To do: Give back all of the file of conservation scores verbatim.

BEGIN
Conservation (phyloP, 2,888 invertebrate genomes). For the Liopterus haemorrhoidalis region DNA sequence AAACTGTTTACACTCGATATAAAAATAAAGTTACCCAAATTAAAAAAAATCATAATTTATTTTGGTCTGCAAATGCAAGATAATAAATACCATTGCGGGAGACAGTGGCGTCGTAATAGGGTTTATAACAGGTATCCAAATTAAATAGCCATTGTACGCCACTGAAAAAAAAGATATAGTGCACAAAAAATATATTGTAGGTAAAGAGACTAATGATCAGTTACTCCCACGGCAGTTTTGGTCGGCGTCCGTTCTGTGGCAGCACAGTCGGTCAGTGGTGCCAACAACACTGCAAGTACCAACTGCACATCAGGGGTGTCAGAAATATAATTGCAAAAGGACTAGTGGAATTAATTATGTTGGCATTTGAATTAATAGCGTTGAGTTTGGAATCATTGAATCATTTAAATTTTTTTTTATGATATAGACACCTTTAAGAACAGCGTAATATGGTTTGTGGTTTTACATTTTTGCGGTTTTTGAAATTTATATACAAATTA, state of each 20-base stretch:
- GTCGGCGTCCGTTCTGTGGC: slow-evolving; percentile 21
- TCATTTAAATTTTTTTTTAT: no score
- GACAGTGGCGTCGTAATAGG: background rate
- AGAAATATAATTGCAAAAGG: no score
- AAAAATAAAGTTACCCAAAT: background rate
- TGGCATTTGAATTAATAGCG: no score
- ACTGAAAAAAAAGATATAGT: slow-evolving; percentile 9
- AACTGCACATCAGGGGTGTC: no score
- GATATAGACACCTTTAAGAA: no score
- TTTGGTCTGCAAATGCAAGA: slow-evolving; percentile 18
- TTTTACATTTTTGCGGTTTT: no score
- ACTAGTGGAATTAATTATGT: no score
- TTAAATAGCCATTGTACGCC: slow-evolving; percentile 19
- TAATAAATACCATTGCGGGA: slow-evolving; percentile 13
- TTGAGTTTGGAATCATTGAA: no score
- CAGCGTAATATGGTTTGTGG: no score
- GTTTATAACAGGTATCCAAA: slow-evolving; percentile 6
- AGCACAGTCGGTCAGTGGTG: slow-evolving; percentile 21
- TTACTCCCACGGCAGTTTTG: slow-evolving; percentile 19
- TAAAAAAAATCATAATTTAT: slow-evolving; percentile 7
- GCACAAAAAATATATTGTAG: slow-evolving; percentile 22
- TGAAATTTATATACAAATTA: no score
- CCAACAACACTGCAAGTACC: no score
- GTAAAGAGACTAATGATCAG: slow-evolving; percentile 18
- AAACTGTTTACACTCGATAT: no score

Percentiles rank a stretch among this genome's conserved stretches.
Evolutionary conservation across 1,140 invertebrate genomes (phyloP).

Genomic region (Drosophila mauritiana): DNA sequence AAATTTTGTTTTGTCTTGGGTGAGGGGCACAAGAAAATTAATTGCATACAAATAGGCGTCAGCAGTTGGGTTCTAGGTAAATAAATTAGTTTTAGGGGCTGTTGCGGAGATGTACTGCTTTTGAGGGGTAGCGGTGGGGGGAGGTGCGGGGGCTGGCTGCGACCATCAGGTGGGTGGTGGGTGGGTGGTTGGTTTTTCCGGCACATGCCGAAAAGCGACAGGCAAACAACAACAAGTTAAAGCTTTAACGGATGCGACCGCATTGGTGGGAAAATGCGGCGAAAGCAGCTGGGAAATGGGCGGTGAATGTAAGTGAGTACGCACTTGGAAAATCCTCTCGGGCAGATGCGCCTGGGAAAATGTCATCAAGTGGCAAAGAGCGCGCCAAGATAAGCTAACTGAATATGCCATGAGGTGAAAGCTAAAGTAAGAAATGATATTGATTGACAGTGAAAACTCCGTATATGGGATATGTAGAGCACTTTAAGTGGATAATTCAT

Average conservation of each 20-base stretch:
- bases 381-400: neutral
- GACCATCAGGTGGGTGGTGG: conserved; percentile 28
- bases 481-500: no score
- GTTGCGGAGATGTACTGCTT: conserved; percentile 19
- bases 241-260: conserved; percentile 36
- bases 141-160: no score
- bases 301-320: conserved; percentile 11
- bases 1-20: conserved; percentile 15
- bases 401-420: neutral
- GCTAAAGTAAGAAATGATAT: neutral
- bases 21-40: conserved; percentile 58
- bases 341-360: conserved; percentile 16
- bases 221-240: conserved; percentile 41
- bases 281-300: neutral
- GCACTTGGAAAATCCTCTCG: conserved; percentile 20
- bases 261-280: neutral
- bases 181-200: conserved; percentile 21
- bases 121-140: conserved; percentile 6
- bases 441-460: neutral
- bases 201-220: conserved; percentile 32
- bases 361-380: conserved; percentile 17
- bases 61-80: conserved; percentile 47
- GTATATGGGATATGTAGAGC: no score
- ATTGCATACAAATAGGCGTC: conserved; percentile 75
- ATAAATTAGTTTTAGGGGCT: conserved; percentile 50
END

Conservation (phyloP, 2,888 invertebrate genomes). For the Liopterus haemorrhoidalis region DNA sequence AAACTGTTTACACTCGATATAAAAATAAAGTTACCCAAATTAAAAAAAATCATAATTTATTTTGGTCTGCAAATGCAAGATAATAAATACCATTGCGGGAGACAGTGGCGTCGTAATAGGGTTTATAACAGGTATCCAAATTAAATAGCCATTGTACGCCACTGAAAAAAAAGATATAGTGCACAAAAAATATATTGTAGGTAAAGAGACTAATGATCAGTTACTCCCACGGCAGTTTTGGTCGGCGTCCGTTCTGTGGCAGCACAGTCGGTCAGTGGTGCCAACAACACTGCAAGTACCAACTGCACATCAGGGGTGTCAGAAATATAATTGCAAAAGGACTAGTGGAATTAATTATGTTGGCATTTGAATTAATAGCGTTGAGTTTGGAATCATTGAATCATTTAAATTTTTTTTTATGATATAGACACCTTTAAGAACAGCGTAATATGGTTTGTGGTTTTACATTTTTGCGGTTTTTGAAATTTATATACAAATTA, state of each 20-base stretch:
- GTCGGCGTCCGTTCTGTGGC: slow-evolving; percentile 21
- TCATTTAAATTTTTTTTTAT: no score
- GACAGTGGCGTCGTAATAGG: background rate
- AGAAATATAATTGCAAAAGG: no score
- AAAAATAAAGTTACCCAAAT: background rate
- TGGCATTTGAATTAATAGCG: no score
- ACTGAAAAAAAAGATATAGT: slow-evolving; percentile 9
- AACTGCACATCAGGGGTGTC: no score
- GATATAGACACCTTTAAGAA: no score
- TTTGGTCTGCAAATGCAAGA: slow-evolving; percentile 18
- TTTTACATTTTTGCGGTTTT: no score
- ACTAGTGGAATTAATTATGT: no score
- TTAAATAGCCATTGTACGCC: slow-evolving; percentile 19
- TAATAAATACCATTGCGGGA: slow-evolving; percentile 13
- TTGAGTTTGGAATCATTGAA: no score
- CAGCGTAATATGGTTTGTGG: no score
- GTTTATAACAGGTATCCAAA: slow-evolving; percentile 6
- AGCACAGTCGGTCAGTGGTG: slow-evolving; percentile 21
- TTACTCCCACGGCAGTTTTG: slow-evolving; percentile 19
- TAAAAAAAATCATAATTTAT: slow-evolving; percentile 7
- GCACAAAAAATATATTGTAG: slow-evolving; percentile 22
- TGAAATTTATATACAAATTA: no score
- CCAACAACACTGCAAGTACC: no score
- GTAAAGAGACTAATGATCAG: slow-evolving; percentile 18
- AAACTGTTTACACTCGATAT: no score

Percentiles rank a stretch among this genome's conserved stretches.
Evolutionary conservation across 1,140 invertebrate genomes (phyloP).

Genomic region (Drosophila mauritiana): DNA sequence AAATTTTGTTTTGTCTTGGGTGAGGGGCACAAGAAAATTAATTGCATACAAATAGGCGTCAGCAGTTGGGTTCTAGGTAAATAAATTAGTTTTAGGGGCTGTTGCGGAGATGTACTGCTTTTGAGGGGTAGCGGTGGGGGGAGGTGCGGGGGCTGGCTGCGACCATCAGGTGGGTGGTGGGTGGGTGGTTGGTTTTTCCGGCACATGCCGAAAAGCGACAGGCAAACAACAACAAGTTAAAGCTTTAACGGATGCGACCGCATTGGTGGGAAAATGCGGCGAAAGCAGCTGGGAAATGGGCGGTGAATGTAAGTGAGTACGCACTTGGAAAATCCTCTCGGGCAGATGCGCCTGGGAAAATGTCATCAAGTGGCAAAGAGCGCGCCAAGATAAGCTAACTGAATATGCCATGAGGTGAAAGCTAAAGTAAGAAATGATATTGATTGACAGTGAAAACTCCGTATATGGGATATGTAGAGCACTTTAAGTGGATAATTCAT

Average conservation of each 20-base stretch:
- bases 381-400: neutral
- GACCATCAGGTGGGTGGTGG: conserved; percentile 28
- bases 481-500: no score
- GTTGCGGAGATGTACTGCTT: conserved; percentile 19
- bases 241-260: conserved; percentile 36
- bases 141-160: no score
- bases 301-320: conserved; percentile 11
- bases 1-20: conserved; percentile 15
- bases 401-420: neutral
- GCTAAAGTAAGAAATGATAT: neutral
- bases 21-40: conserved; percentile 58
- bases 341-360: conserved; percentile 16
- bases 221-240: conserved; percentile 41
- bases 281-300: neutral
- GCACTTGGAAAATCCTCTCG: conserved; percentile 20
- bases 261-280: neutral
- bases 181-200: conserved; percentile 21
- bases 121-140: conserved; percentile 6
- bases 441-460: neutral
- bases 201-220: conserved; percentile 32
- bases 361-380: conserved; percentile 17
- bases 61-80: conserved; percentile 47
- GTATATGGGATATGTAGAGC: no score
- ATTGCATACAAATAGGCGTC: conserved; percentile 75
- ATAAATTAGTTTTAGGGGCT: conserved; percentile 50